Healthy Oceans. Healthy Communities.

Clear the Coast 2024:  Cox Island 

July 8, 2024

We’re just back from our first expedition of the season, with a satisfying 28 bags of harmful plastics debris collected (plus dozens of strings of stuff that just doesn’t fit in a bag). Our volunteer team was pumped to try out new base camps on Cox Island, the nearest of the Scott Islands group. 

Cox is a large, heavily forested island completely ringed with treacherous rock, so our crews were dropped by helicopter. We chose the steep, cobble beaches of the southern shore, as they were most likely to afford protection from high tides and northwest winds. Finding level spots for the tents proved challenging; many of us awoke in a downhill jumble on our first morning. 

We divided into two crews of 6-7 people to cover the maximum amount of territory. Our beach was the only one that proved to have a walkable trail over one headland, allowing us access to both east- and west-facing beaches on the Island’s southernmost point. The other crew were camped in the central south coast on a large beach that kept them occupied for the three days we were out there. 

Anticipating the potential for landing a boat in calm weather, we had backup from Jason Rose in his Hurricane 749, an aluminum-hulled shallow-draft vessel that, with Jason at the helm, can get into remarkably treacherous places safely. He picked up our crew once we were done with both walkable beaches, to go on to a third small pocket beach that was heavily impacted.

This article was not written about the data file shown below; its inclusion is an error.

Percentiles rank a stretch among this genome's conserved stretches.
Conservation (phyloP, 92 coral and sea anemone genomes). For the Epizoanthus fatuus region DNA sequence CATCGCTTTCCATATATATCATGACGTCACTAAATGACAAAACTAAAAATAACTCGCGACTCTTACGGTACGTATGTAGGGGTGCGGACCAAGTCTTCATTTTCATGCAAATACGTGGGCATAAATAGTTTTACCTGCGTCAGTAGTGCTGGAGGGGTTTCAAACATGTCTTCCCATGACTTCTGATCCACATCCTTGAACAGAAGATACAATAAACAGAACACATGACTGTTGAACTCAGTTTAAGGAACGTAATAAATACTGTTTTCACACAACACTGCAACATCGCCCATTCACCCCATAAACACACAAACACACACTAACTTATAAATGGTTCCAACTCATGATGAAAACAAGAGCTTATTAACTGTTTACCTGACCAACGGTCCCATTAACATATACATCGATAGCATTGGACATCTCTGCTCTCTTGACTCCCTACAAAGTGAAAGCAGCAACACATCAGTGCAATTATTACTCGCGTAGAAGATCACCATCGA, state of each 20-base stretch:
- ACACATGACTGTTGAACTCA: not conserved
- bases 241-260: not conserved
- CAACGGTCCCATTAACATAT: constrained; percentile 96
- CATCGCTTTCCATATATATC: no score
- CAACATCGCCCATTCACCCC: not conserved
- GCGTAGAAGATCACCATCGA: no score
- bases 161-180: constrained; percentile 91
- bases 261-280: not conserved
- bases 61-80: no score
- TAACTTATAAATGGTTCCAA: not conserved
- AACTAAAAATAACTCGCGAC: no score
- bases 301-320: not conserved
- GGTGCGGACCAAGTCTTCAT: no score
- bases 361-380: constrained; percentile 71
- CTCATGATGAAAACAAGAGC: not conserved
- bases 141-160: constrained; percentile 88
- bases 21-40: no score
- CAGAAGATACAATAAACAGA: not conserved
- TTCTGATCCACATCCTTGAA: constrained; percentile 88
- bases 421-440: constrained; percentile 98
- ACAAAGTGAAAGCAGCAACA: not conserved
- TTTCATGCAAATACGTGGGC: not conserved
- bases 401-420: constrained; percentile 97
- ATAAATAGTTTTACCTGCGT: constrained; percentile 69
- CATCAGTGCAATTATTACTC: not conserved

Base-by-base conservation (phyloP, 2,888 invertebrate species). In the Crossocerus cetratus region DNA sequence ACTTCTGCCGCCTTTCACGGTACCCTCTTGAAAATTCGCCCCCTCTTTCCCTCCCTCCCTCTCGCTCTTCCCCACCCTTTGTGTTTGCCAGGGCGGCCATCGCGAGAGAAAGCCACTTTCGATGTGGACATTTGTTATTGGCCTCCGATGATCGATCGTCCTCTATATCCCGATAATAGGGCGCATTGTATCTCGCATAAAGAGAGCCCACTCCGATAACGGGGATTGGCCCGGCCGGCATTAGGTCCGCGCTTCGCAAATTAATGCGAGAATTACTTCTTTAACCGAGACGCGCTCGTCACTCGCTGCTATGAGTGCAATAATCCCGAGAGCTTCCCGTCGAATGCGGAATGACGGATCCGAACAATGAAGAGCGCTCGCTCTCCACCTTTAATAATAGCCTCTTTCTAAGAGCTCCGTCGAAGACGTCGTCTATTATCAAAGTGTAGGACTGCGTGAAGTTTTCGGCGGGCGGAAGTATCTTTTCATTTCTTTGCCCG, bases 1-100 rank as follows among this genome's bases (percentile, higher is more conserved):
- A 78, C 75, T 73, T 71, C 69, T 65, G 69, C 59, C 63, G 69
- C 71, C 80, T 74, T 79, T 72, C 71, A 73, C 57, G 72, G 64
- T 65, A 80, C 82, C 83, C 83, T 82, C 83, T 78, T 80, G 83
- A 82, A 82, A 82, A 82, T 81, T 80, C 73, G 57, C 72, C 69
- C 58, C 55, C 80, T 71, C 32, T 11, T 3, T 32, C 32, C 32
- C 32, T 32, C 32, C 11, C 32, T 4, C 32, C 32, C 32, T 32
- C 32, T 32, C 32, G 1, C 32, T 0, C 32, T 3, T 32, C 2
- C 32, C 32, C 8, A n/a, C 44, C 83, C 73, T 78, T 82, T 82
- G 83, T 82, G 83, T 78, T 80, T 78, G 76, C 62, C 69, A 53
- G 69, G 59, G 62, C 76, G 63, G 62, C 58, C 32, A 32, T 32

While we never saw any of the seabird life that used to abound on Cox, we were visited by raccoon and mink, the descendants of a 1930s attempt to establish a fur-ranching business on the Island. It was interesting to see that the raccoons were coloured chocolate brown, unlike their urban cousins. Also unlike their urban cousins, they took no interest in our food stores! 

The incredibly beautiful bay on which we were camped was also home to sea otters and seals, which were very curious about our activities, but kept their distance. A pod of five orcas did a swim-past and breach. Birds we never saw called from the impenetrable forest behind us from dawn to dark. We all left with the blissful feeling that comes from working hard to restore a wild place for the amazing creatures that live there. 

Our deepest thanks to our volunteers, who are already itching to get back there to the places we didn’t clean!  

If you love the outdoors and are interested in wilderness camping, hiking and stewardship to participate in a large project to remove plastic marine debris from shorelines on Northern Vancouver Island and the Scott Islands we are looking for Field Technicians for full-time seasonal work. Apply by July 18, 2024